This works great for toddlers, but the problem with this coping mechanism is when it takes over our adult lives and we re-live relationships that are reminiscent of our child-parent dynamics.
“Thus one knows people with whom every human relationship ends in the same way, and…far more striking are those cases where the person seems to be experiencing something passively” (part III),
 like when a woman marries three times, and every one of the men have affairs and leave her for the mistress.  Is it victim-blaming to suggest she's somehow enabling the dynamic?

This is a well-known theory of Freud’s that has been hit by a backlash in the past few decades: If you have a series of bad relationships, and notice a pattern, it’s just a coincidence or you’re reading too much into minor connections. Yet it’s striking how often it happens that someone hooks up with person after person who screws around, or who never screws around but steals, or who is a work-aholic or an alcoholic, or is distant, or is clingy. Two people in a row with a similar inclination might be a coincidence. Three feels like there’s something more significant going on.

This is where psychology typically divorces from philosophy. Instead of exploring human nature in universals – live moderately, be prudent, etc. – we are asked to explore our own nature specifically, to turn inward to figure out our own stuff independently. And it starts to feel like naval-gazing.  But it gets better.

Freud’s question for us is this: does this theory lead to a good result or should we abandon it? We could claim our previous crappy relationships are all bad luck and jump into another with high hopes, and that might work. But if that one, yet again, goes down the same path, then at some point, if we want more pleasure than pain in life, it might help to check out if we’re stuck compulsively repeating a dynamic.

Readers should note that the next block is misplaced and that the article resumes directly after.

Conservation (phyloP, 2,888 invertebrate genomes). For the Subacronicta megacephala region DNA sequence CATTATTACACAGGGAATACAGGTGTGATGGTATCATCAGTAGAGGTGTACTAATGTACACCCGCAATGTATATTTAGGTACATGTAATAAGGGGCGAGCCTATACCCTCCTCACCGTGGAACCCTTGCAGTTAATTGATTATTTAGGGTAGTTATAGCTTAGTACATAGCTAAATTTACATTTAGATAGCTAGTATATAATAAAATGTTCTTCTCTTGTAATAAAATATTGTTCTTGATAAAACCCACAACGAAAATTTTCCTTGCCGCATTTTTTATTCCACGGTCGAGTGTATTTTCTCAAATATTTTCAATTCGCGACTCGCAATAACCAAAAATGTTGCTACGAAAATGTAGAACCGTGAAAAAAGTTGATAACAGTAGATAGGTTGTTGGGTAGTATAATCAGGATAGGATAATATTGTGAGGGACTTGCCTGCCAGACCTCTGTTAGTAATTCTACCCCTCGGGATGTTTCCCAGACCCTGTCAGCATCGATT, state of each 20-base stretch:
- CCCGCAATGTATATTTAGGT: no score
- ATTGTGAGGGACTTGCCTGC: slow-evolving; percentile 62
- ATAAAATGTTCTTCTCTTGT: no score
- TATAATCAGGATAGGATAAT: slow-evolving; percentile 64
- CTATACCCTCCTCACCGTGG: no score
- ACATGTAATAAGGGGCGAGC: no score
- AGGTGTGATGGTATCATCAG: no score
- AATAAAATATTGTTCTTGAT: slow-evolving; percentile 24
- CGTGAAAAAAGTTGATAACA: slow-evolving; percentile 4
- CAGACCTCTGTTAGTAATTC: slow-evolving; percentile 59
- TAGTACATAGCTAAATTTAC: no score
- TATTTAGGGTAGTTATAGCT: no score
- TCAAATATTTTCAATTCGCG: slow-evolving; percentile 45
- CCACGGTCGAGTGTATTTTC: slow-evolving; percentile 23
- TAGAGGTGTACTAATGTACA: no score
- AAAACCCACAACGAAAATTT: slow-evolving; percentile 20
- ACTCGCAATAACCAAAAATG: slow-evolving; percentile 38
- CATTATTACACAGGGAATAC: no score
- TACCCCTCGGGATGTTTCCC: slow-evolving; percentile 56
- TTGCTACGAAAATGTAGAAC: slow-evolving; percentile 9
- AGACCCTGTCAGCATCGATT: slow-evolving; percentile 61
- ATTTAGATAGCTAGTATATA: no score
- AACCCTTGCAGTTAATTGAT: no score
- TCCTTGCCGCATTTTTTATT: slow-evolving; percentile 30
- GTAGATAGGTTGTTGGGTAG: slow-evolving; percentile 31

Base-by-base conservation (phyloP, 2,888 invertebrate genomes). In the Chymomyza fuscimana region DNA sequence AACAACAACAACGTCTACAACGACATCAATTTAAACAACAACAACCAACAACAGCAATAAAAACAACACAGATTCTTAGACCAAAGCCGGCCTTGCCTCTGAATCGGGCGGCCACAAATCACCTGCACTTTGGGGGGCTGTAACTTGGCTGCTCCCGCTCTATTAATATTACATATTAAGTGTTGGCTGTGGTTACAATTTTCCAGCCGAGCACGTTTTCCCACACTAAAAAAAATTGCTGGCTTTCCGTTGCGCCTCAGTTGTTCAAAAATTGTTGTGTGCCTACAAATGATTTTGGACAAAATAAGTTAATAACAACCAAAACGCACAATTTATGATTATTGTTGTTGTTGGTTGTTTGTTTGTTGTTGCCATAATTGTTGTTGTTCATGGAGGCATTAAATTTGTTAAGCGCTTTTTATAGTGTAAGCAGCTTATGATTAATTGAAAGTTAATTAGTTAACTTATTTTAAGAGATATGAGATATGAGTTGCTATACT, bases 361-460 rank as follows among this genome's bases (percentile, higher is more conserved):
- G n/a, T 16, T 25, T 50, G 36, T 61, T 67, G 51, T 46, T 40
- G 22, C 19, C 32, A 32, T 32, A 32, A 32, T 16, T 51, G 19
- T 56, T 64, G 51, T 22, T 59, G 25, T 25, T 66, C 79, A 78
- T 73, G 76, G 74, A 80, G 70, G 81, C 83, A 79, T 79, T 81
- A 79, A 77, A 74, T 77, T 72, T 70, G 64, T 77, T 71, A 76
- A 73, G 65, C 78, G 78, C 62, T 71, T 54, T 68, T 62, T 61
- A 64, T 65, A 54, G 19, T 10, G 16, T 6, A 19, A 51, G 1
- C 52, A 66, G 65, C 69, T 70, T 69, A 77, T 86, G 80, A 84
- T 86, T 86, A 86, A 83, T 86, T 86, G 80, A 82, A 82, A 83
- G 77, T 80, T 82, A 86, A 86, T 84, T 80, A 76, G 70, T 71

Freud claims, “It is plain that the compulsion to repeat in the transference the occurrences of his infantile life disregards in every way the pleasure-principle“ (part IV). I’m not convinced it disregards it. Sure it’s not overridingly pleasurable to live through another crappy relationship, yet it seems to follow that it’s all a process of working towards a larger pleasurable experience of figuring it all out! So it’s not that some people don’t want to be happy, or that they’re disregarding their own pleasure, but that they’re working towards a larger pleasure in the long run, and it seems the only route to figuring it all out is to re-live it until they can master it.

The really interesting and uncomfortable part of all this is the idea of transference really messes up how we think about our relationships with others. It suggests that when we have a conflict with another, it’s not just about them and us but about previous relationships that are piggybacking on the current one. So we can never really see other people as they are because our vision will always be coloured by our perception of them as they relate to us.  I'm not sure what to do with that except to just float in the recognition of the unknowability of one another.  It's helpful to acknowledge if someone's mad at me, that it's their stuff, not me, that's making them nuts.  But it's awkward to consider the other way around.